Ever heard of police bribing school children to brainwash them to report on their parents and neighbors? This is one of the many unscrupulous ways the Chinese Communist Party (CCP) employs to repress people of faith and entice others to show their loyalty to the regime.
Since it came to power, the CCP has launched campaigns, one after another, to crack down on religious and spiritual groups. Not only does the regime shun the faith in divines as something "superstitious," but the party also forbids its members, including those who are retired, from having any spiritual beliefs.
Now, the communist regime is using videos and money bribes to make children report on relatives or neighbors who uphold religious beliefs, reported Bitter Winter, a magazine on religious liberty and human rights in China.
Brainwashing Children With 'Video Lessons'
The video that was played at an elementary school in Hohhot, Inner Mongolia, showed a teacher instructing the students that they should keep a lookout for relatives or neighbors who are religious believers, the report said.
A boy in the April 2019 video then reveals how a group of religious believers had gathered at his neighbor’s house. The footage shows the teacher going ahead to report about the incident to the police, which subsequently results in the child's religious neighbors being arrested.
After the successful "brainwashing video-lesson," the students were told by the assistant school principal to follow that boy’s footsteps and not to believe in God or risk being expelled from school, the report said. The students were also told to fill in a form that demanded details on their family’s religious status, things they did during their leisure time, and whether strangers dropped by often.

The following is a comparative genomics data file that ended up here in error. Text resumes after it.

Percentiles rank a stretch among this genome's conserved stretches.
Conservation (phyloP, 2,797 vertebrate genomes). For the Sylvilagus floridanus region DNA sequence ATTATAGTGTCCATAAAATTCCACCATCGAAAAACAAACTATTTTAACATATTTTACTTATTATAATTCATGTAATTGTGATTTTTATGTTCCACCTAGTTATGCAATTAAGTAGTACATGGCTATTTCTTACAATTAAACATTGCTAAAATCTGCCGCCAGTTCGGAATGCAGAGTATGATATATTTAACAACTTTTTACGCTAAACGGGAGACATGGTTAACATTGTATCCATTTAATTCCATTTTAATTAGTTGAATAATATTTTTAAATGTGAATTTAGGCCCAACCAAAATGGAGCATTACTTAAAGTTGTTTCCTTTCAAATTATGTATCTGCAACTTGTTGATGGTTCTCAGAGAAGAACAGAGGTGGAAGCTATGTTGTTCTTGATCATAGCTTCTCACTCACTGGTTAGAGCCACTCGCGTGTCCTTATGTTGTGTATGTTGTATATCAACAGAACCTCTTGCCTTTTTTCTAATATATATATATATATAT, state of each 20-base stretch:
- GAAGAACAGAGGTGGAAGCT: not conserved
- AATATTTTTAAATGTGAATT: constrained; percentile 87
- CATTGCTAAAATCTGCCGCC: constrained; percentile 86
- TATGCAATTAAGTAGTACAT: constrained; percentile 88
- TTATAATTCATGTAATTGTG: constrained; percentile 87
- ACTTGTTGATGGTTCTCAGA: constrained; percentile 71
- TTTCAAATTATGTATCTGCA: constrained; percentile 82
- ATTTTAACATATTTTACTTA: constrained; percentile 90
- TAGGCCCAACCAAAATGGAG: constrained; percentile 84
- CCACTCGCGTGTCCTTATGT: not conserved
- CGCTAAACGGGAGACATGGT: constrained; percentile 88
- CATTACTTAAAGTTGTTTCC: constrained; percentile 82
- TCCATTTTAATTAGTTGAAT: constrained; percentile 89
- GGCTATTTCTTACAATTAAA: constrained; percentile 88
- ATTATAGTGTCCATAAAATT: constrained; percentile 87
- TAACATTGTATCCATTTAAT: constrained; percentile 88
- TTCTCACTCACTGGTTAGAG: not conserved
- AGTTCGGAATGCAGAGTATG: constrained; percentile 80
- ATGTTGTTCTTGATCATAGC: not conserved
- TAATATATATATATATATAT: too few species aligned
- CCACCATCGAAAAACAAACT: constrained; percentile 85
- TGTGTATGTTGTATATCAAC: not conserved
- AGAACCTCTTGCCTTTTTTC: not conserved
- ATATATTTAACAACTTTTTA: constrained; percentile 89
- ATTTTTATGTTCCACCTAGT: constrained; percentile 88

A parent was outraged upon learning what had happened, the report stated.
The Christian parent said: “My child told me that in the video, students were told that those who don’t go to the government-approved places of worship believe in a xie jiao, and they should be reported to the police at once. By doing so, the government is misleading our children. They are so young and ignorant. My child was frightened after watching this video, but he promised not to report me to his teacher.”
“Xie jiao” or “heretical religions” is a term used by the communist regime to attack all faiths in China that lie outside of the party's officially sanctioned state-controlled religious organizations. The regime has opted for a misleading English translation for the term as “cult” or "evil cult" to lend legitimacy to its brutal repression of faith.
Bribing Children and Neighbors
In fact, since the Cultural Revolution, the CCP has told its people to report on each other, including family members.
The Bitter Winter report cited an incident from October 2019 when police officers in Hunan Province went to an elementary school and used monetary rewards and travel coupons to entice the students to reveal the religious status of their parents and relatives. The students were also warned that they would be expelled if they believed in God.
A similar tactic was also employed by the police in Lanzhou Province. In September 2019, middle school teachers and students were lured in by the police with a reward of 1,000 to 40,000 yuan (US$150 to US$6,000), depending on whether the reported person was a church head or a common believer, the Bitter Winter said in another report. The students were also told to inform about their parents if they have any religious beliefs.
Meanwhile, a headmaster in an elementary school in Bozhou City, Anhui Province, told the students that those who believe in God “will be arrested and sentenced” regardless if the person is “a child, an adult or elderly person.”